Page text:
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$4m for New Yorkers to transform vacant homes into affordable housing

Staff Writer | August 20, 2016
Attorney General Eric T. Schneiderman announced a new pilot program that will provide New York State land banks with $4 million in subsidies.
New York homes
Empire State   Neighbors for Neighborhoods
This will help New Yorkers to take over abandoned properties in their neighborhood at little or no cost and rehabilitate them into affordable rental housing.

Created with affordable housing and community development nonprofit Enterprise Community Partners (Enterprise), the program requires the new housing units to remain affordable for at least 20 years.

AG Schneiderman brought more than $95 billion to communities.
Funding for the program will come from the Attorney General’s 2014 and 2015 settlements with Citigroup and Bank of America over the banks’ conduct leading up to the 2008 housing crash.

Neighbors for Neighborhoods builds on the success of New York State’s non-profit land banks. Ten of these lands banks have, with support from the Office of the Attorney General, reclaimed over 1,600 abandoned properties across the state since 2013.

Recently, five new land banks have formed and received capacity-building grants from the Office of the Attorney General, and a sixth is in the process of getting certified.

The initiative was inspired by such successful land bank efforts as 13 Chambers Street in Newburgh.

The property, which was acquired by the Newburgh Community Land Bank in 2013, was renovated by a local architect and now provides three families with affordable rental housing.

Land banks that meet the requirements will then be able to submit requests for the subsidy on a project-by-project basis.

Money will come from the settlements with Citigroup and Bank of America.
Once selected, land banks will transfer ownership of the dilapidated properties at low or no cost to the identified community members; provide the new community-based property owners with a subsidy toward the costs of renovation (approximately $50,000 per unit); and dictate the terms and scope of the renovation.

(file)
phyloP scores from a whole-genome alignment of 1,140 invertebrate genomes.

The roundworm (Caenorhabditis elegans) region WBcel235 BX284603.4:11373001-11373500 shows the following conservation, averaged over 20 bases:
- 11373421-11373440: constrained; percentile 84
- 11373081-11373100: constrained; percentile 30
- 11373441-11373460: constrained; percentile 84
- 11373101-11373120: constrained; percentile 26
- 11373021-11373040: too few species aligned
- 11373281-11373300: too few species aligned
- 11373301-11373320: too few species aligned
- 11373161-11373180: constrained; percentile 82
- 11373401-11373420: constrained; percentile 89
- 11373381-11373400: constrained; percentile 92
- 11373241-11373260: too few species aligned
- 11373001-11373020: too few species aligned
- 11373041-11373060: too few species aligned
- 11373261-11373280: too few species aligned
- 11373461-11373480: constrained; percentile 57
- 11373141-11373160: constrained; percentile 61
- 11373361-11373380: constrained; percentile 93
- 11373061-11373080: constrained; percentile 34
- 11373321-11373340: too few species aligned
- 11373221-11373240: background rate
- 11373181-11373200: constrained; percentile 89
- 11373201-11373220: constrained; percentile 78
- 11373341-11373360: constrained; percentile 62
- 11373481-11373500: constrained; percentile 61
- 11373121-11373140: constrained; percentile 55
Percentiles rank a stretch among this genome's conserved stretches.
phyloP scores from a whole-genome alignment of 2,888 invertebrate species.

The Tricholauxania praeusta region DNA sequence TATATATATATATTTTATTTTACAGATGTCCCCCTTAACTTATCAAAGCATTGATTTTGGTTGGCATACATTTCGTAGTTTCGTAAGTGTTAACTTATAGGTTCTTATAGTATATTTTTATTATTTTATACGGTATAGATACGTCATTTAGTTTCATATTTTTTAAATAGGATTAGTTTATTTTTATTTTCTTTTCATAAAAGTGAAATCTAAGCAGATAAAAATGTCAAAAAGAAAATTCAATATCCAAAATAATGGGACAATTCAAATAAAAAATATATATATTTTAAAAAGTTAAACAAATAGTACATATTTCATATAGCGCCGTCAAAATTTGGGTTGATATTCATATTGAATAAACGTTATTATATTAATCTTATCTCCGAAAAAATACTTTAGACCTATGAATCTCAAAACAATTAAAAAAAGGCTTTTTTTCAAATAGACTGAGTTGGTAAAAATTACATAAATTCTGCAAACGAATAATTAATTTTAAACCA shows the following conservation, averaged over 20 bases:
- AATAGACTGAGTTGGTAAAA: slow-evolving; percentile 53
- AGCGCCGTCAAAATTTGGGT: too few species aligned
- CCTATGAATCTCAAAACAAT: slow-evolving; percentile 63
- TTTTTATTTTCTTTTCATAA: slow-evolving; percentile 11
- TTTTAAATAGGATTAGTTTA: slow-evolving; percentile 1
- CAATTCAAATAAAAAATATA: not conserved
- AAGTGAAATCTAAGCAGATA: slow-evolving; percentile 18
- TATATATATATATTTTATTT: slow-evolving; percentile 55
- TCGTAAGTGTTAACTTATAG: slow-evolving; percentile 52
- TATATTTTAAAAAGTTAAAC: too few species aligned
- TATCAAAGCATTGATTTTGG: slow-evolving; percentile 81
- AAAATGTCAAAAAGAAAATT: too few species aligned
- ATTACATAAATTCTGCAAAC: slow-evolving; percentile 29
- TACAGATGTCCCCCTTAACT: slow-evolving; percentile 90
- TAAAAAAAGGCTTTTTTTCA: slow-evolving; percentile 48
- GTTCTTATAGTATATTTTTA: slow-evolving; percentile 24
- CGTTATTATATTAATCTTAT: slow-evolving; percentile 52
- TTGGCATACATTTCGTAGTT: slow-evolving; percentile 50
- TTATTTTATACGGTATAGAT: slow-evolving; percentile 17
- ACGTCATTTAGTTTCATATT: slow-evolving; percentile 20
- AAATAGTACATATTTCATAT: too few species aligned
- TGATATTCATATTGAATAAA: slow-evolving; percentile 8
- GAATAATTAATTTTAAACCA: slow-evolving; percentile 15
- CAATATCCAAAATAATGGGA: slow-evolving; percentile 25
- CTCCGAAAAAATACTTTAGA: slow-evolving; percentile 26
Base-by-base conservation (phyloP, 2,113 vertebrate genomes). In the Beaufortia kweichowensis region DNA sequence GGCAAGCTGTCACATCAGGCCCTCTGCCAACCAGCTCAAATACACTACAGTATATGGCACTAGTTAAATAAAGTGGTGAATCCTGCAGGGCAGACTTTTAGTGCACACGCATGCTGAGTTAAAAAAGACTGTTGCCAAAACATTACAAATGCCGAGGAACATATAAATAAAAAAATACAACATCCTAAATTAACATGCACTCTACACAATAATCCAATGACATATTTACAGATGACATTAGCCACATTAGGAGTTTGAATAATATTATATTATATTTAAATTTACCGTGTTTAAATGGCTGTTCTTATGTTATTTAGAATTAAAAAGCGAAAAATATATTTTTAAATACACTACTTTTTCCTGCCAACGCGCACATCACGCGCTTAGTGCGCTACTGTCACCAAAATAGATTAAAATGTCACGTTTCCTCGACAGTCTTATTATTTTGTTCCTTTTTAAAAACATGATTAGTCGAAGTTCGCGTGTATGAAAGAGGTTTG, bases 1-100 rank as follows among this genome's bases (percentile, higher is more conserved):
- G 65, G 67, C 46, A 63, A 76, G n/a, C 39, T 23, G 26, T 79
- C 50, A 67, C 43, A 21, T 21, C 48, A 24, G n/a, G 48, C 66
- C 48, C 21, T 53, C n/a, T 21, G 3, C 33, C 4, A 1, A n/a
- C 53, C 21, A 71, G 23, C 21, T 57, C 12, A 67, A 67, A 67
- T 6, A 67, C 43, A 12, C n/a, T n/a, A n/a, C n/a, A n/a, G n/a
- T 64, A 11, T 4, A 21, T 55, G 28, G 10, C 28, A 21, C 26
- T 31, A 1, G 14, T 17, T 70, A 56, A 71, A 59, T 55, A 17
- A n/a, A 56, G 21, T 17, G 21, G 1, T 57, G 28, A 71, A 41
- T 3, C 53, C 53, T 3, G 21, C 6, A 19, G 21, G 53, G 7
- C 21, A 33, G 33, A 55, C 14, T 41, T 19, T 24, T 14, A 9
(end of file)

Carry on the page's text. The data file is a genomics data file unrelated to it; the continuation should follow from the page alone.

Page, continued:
Importantly, the renovations must also include exterior rehabs—to provide “curb appeal,” a critical part of boosting property values in neighborhoods plagued by vacant homes.

In exchange for the property and the renovation subsidy, the new property owners will convert the properties to affordable low- and moderate-income rental units for local families.

This $4 million investment is estimated to yield up to 80 affordable rental homes for working families in the cities and towns where land banks are active.

Funding for the initiative will be drawn from the $7 billion settlement agreement with Citigroup and the $16 billion settlement agreement with Bank of America that Attorney General Schneiderman, as co-chair of the federal-state working group on residential-mortgage-based securities, negotiated in July and August 2014, respectively.

Those two settlements together brought $982 million in cash and consumer relief to New York State alone.

Neighbors for Neighborhoods is but one component of Attorney General Schneiderman’s broad strategy to help New York families and communities recover from the housing crash.

He has led the fight for strong bank settlements that hold the banks accountable for their recklessness and responsible for mitigating the damage they caused. He has obtained settlements that brought more than $95 billion to communities across the country.


 

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